The United Nations human rights office said on Thursday that the Islamic State may have committed acts of genocide targeting Iraq’s Yazidi minority as well as war crimes against civilians, including children.
In a report based on information gathered from the testimonies of 100 alleged victims and witnesses, the U.N. Human Rights Council called on the Security Council to refer the case to the International Criminal Court to prosecute the perpetrators. The report added that Iraqi armed forces and its coalition “may have [also] committed some war crimes” while battling the militant group.
The Council issued its inquiry in September after the Islamic State occupied large portions of northern Iraq. It reported that “manifest pattern of attacks” were carried out by the Islamic State against Yazidis and other minorities including Christians as it swept across towns and villages in northern Iraq.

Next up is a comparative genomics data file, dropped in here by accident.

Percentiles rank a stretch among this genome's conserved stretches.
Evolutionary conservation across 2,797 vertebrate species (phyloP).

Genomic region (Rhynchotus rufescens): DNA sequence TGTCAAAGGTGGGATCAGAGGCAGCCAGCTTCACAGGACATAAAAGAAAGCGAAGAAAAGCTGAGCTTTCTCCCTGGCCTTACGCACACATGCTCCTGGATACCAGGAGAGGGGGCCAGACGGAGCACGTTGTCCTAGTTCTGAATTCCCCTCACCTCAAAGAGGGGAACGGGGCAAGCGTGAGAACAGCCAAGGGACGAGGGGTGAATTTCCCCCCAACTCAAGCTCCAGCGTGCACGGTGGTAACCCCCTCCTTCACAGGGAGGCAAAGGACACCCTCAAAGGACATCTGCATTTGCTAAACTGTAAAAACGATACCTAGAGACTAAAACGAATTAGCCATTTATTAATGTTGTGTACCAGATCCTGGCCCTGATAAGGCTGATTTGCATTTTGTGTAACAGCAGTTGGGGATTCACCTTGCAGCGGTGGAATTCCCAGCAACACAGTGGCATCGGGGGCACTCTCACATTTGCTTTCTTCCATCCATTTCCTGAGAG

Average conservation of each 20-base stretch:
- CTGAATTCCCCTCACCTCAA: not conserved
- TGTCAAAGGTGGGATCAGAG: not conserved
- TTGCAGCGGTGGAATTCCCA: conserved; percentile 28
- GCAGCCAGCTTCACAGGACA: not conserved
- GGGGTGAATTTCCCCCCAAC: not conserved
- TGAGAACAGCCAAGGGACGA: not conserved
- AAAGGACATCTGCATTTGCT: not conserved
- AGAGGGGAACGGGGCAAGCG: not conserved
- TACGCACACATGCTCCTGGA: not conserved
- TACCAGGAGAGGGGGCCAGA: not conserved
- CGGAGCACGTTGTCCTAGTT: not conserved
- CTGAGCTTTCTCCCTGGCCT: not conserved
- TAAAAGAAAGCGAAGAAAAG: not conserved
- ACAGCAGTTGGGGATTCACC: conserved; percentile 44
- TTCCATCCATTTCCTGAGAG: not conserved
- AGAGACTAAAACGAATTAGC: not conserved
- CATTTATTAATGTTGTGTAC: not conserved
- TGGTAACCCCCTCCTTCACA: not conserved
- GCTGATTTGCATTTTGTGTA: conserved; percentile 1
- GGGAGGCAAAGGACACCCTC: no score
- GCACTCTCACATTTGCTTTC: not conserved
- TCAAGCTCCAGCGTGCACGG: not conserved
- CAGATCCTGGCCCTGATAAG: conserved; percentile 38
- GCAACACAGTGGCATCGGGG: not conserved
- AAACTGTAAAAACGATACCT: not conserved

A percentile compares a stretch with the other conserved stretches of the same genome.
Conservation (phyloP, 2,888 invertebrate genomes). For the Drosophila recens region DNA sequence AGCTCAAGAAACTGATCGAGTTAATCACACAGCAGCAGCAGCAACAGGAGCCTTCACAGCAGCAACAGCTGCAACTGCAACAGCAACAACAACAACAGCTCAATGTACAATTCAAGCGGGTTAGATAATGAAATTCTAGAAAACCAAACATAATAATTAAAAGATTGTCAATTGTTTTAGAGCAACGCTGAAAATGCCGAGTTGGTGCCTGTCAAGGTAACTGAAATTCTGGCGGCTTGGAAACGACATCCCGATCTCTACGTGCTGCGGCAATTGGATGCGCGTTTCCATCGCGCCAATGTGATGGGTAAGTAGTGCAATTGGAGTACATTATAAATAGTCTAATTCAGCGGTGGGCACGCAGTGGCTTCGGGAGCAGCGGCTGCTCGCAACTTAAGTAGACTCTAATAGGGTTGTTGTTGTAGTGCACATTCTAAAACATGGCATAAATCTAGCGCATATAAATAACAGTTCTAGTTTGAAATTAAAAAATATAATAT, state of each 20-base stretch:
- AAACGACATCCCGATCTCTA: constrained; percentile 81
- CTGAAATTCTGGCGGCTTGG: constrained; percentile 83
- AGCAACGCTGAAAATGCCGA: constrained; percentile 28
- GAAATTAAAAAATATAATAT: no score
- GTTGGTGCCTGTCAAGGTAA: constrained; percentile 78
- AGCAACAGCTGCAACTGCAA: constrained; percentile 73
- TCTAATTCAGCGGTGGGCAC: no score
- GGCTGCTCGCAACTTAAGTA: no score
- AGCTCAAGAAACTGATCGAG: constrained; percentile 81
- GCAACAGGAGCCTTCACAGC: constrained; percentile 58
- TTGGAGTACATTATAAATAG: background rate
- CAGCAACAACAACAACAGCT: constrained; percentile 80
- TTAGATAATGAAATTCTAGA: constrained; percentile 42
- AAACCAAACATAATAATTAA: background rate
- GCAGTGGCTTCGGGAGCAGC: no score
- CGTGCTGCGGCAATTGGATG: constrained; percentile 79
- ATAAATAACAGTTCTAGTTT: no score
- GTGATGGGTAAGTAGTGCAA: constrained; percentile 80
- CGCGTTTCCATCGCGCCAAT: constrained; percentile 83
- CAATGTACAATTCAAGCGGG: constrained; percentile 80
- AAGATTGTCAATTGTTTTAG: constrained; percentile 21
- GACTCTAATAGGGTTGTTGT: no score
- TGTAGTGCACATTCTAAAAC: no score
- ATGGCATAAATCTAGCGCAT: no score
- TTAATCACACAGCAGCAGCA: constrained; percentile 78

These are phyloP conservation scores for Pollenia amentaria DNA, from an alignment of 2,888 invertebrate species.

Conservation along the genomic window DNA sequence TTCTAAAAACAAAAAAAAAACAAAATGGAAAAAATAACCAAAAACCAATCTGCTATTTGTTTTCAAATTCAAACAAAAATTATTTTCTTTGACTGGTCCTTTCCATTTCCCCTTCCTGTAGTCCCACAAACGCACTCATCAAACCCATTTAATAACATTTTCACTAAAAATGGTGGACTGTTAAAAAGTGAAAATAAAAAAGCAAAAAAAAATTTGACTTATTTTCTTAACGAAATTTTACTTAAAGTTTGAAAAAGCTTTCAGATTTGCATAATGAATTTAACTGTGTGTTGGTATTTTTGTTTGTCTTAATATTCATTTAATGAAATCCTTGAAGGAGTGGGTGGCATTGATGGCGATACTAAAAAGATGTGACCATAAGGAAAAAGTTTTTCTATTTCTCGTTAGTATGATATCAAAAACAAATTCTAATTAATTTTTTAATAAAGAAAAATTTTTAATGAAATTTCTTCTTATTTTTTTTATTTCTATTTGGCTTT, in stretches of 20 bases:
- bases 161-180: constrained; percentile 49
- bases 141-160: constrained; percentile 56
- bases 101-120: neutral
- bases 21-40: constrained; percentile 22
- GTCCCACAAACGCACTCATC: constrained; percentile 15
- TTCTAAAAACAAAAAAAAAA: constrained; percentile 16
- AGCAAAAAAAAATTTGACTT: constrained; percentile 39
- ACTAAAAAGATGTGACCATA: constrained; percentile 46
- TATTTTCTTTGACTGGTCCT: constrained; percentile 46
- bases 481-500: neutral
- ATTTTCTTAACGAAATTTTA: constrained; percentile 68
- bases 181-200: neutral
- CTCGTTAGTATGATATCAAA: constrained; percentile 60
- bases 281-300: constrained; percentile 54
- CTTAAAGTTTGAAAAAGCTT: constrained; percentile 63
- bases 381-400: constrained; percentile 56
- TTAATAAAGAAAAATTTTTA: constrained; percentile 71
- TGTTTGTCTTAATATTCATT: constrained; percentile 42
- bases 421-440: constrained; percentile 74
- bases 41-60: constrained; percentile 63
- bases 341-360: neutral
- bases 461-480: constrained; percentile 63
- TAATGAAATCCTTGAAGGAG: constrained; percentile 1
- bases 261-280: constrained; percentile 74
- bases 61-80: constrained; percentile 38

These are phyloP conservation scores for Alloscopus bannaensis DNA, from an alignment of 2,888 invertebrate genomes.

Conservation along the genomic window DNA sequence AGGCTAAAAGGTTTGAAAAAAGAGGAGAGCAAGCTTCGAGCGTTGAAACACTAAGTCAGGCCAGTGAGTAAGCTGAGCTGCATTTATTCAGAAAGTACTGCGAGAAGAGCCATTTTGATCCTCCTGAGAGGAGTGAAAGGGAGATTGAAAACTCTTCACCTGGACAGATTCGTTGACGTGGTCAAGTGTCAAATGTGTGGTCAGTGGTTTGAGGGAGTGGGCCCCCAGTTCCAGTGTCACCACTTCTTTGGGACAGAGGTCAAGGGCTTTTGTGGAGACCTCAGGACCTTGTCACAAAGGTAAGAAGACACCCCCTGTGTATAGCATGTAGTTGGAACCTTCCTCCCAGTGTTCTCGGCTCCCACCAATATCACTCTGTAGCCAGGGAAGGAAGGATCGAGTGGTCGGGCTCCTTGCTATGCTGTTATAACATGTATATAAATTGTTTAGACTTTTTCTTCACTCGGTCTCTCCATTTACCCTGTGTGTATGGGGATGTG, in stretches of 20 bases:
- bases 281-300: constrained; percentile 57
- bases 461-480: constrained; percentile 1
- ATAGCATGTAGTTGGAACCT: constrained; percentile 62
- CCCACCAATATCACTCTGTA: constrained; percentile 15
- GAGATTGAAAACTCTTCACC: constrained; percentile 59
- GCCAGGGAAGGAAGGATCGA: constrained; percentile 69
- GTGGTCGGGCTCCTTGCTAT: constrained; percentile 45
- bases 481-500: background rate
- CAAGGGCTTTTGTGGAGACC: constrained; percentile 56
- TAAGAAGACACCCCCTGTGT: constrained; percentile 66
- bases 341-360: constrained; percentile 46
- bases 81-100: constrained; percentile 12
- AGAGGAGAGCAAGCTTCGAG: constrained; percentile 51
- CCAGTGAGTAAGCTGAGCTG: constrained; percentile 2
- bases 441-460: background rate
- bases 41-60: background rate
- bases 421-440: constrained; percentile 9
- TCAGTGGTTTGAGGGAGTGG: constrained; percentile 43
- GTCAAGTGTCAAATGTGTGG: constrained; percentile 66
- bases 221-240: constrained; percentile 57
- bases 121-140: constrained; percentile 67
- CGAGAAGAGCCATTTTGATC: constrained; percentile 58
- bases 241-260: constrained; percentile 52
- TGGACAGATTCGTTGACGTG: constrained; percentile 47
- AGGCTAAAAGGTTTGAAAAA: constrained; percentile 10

Investigators also cited allegations that the Islamic State used chlorine gas, a chemical weapon banned under the 1997 Chemical Weapons Convention, against Iraqi soldiers in the western province of Anbar during an attack last September.
Women and children captured during operations were treated as “spoils of war” and subjected to sexual slavery and rape, the report said.
The militant group’s extremist interpretation of Sharia law has led to the implementation of cruel punishments which involve amputation and stoning. Thirteen teenage boys are reported to have been sentenced to death for watching a football game, according to the report.
Iraqi forces have also been “widely alleged” by U.N. investigators of using barrel bombs, an indiscriminate weapon banned under international law. The allegations, however, still require further investigation.
UNESCO also added that the group’s recent destruction of ancient cities in northern Iraq, described as “cultural cleansing”, constitutes a war crime.▪